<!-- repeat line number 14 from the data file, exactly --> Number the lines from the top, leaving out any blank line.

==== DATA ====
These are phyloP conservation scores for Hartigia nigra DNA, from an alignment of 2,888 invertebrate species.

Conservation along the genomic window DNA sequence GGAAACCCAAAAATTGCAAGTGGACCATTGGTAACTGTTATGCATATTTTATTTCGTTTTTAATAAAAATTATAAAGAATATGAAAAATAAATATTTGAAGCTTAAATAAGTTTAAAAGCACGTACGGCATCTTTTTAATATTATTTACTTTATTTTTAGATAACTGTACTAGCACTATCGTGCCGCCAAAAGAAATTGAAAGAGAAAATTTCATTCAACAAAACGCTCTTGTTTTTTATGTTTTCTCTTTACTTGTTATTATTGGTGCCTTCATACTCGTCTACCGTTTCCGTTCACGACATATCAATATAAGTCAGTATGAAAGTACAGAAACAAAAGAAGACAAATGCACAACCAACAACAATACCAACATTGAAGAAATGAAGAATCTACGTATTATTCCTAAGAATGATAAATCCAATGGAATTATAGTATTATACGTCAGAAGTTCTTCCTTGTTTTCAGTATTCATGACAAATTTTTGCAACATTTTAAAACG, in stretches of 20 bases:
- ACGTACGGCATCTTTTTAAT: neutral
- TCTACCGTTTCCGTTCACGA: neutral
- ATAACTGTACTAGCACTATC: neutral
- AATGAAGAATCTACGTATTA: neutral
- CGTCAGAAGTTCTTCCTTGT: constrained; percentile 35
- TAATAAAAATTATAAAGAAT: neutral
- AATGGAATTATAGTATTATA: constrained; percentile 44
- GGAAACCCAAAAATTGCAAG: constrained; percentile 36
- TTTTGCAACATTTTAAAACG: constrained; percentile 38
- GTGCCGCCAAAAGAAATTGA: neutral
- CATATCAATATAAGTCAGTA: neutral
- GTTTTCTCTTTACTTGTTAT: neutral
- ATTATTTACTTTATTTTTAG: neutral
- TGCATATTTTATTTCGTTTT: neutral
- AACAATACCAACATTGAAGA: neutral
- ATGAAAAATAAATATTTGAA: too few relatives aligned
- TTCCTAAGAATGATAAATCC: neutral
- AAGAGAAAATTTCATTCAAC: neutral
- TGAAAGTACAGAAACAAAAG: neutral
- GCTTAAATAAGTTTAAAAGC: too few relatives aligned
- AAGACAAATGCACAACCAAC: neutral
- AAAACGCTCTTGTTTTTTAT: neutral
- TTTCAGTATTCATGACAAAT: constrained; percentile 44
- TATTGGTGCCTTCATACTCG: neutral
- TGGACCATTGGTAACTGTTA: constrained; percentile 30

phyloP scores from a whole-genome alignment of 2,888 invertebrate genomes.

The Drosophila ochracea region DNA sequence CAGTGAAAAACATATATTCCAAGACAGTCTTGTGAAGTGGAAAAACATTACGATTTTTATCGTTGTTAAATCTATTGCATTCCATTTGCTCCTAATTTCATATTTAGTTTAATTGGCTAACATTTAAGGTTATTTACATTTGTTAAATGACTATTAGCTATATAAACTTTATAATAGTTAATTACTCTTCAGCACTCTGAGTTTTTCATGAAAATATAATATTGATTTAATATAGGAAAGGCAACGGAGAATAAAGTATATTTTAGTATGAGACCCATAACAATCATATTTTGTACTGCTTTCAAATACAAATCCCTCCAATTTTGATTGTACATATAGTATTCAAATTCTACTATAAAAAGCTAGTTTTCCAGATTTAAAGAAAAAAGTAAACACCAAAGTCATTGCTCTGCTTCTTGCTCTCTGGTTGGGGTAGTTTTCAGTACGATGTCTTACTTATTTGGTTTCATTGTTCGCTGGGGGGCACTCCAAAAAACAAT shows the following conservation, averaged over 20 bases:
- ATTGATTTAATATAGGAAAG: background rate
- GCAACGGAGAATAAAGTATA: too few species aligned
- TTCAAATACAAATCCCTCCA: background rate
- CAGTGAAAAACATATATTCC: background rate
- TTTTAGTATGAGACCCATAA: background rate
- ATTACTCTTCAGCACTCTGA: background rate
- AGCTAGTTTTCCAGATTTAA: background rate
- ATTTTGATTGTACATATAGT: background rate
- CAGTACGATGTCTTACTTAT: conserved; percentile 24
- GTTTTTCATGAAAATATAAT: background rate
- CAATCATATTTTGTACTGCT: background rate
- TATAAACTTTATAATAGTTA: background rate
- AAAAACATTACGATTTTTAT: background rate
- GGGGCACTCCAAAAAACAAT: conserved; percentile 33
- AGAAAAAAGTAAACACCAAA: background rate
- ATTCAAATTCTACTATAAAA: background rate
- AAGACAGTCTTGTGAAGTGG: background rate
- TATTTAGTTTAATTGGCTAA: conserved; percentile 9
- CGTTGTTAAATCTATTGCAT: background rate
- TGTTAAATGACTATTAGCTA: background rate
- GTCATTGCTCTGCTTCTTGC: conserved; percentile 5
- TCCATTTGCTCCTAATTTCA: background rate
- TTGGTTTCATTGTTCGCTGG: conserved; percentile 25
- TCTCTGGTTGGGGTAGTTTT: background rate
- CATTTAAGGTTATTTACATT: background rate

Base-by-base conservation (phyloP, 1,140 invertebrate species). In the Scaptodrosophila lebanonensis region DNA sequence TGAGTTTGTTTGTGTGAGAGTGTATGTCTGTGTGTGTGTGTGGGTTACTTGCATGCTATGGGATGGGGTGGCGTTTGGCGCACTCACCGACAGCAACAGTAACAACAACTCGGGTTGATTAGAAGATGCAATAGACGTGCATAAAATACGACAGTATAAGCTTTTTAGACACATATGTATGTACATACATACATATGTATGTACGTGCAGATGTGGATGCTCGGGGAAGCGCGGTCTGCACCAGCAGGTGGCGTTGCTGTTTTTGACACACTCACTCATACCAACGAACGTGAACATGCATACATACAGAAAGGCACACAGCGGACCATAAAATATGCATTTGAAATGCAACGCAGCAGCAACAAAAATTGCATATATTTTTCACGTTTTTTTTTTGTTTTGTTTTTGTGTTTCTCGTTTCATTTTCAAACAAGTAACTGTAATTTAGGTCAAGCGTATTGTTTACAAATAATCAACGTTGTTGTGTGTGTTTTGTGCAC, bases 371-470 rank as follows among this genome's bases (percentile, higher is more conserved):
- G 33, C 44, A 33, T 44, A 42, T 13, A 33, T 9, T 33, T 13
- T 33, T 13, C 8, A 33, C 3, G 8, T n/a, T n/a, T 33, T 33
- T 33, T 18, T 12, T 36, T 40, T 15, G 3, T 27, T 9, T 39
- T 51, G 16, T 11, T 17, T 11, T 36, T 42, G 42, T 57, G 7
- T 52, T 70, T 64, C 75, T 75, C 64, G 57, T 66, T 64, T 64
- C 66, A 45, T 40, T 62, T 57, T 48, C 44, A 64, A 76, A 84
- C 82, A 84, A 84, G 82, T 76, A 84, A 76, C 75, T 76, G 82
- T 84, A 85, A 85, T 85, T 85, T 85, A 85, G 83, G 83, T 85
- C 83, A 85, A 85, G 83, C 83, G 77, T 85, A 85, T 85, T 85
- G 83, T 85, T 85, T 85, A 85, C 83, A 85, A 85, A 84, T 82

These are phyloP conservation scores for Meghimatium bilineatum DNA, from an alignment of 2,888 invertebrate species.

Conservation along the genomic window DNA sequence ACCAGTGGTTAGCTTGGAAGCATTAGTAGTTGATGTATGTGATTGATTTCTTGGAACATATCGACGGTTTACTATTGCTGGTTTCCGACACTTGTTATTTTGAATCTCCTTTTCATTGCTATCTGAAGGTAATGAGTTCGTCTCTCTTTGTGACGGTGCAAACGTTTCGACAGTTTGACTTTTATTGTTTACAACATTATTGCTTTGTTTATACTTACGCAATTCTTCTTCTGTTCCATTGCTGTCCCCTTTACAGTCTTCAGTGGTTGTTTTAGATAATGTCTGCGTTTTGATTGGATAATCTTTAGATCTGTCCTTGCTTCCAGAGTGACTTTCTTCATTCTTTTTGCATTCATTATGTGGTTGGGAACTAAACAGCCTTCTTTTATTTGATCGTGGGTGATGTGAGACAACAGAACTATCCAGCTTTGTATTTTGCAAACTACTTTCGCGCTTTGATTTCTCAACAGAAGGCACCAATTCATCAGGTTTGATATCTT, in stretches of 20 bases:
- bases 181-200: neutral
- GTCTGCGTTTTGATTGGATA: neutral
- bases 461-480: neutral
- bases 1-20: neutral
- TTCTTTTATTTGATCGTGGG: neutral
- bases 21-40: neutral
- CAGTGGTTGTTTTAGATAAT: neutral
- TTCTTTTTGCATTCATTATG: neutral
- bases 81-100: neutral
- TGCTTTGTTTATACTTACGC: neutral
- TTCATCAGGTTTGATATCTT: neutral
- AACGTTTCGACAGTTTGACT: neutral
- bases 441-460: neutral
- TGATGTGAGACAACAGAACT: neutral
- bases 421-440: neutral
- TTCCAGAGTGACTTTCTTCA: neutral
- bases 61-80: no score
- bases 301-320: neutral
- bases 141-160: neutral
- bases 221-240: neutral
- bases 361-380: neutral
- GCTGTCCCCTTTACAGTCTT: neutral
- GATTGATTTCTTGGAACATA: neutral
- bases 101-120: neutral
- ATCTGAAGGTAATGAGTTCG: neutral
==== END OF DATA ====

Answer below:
- GTTTTCTCTTTACTTGTTAT: neutral